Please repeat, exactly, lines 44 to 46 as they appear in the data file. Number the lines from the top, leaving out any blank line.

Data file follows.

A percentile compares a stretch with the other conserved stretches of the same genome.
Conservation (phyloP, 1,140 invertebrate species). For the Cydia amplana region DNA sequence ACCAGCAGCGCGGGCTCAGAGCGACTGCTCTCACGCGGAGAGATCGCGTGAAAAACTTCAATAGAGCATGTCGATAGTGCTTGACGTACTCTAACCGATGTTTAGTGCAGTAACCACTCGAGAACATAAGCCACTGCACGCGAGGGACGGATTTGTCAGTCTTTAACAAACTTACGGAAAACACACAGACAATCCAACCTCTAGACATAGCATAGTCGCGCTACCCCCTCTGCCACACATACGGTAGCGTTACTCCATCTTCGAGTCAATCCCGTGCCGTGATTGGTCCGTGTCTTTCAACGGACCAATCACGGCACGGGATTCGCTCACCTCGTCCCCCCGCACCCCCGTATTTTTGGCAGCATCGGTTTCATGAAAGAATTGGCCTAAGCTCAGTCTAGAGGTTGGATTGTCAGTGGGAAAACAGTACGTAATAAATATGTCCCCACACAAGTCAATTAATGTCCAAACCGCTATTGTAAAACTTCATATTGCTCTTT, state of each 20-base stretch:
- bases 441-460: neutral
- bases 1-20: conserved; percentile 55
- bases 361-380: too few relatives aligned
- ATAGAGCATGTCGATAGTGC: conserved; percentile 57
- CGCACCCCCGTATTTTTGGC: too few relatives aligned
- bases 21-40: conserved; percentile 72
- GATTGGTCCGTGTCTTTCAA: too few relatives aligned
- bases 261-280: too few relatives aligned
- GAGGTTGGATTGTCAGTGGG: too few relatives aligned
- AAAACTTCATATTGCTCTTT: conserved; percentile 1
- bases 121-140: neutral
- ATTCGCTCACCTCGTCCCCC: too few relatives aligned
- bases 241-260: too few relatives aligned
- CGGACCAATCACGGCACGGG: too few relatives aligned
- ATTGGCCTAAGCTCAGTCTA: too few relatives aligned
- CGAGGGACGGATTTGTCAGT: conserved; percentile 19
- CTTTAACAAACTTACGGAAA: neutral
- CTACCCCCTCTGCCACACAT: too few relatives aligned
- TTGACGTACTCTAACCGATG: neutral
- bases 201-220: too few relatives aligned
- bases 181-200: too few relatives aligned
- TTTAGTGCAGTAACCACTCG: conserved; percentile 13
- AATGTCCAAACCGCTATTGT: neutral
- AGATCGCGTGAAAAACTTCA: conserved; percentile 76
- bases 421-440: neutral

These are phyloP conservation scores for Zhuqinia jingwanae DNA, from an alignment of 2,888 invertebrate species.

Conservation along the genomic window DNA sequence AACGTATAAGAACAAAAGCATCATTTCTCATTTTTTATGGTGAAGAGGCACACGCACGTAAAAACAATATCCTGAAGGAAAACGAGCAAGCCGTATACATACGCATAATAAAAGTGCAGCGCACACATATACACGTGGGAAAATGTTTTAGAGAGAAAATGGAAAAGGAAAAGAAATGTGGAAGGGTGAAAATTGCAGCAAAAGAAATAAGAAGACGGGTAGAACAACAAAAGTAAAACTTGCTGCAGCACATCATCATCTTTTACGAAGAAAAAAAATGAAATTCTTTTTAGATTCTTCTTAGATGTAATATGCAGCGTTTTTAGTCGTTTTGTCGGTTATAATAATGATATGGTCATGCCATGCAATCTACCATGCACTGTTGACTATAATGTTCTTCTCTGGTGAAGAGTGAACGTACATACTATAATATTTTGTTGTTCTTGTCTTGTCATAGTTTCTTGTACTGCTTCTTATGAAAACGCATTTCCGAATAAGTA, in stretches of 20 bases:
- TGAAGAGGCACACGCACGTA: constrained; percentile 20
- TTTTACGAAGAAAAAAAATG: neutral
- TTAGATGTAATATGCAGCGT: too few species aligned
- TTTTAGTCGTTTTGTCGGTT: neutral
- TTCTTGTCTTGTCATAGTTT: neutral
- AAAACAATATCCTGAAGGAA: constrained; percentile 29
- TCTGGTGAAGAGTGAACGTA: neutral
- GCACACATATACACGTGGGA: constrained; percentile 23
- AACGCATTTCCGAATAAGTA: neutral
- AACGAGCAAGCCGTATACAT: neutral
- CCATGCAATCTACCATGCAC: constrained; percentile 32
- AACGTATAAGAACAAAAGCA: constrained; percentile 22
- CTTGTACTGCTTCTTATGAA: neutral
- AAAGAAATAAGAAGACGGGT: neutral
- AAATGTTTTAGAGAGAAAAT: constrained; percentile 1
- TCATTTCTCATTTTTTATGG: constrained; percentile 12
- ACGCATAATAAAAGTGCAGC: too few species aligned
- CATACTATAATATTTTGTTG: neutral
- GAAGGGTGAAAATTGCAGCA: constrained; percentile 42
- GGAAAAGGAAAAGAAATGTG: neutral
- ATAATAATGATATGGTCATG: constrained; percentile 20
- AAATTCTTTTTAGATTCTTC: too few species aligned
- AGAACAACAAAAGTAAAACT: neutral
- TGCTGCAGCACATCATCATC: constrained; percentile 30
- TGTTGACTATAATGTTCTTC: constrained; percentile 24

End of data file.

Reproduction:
- AAATGTTTTAGAGAGAAAAT: constrained; percentile 1
- TCATTTCTCATTTTTTATGG: constrained; percentile 12
- ACGCATAATAAAAGTGCAGC: too few species aligned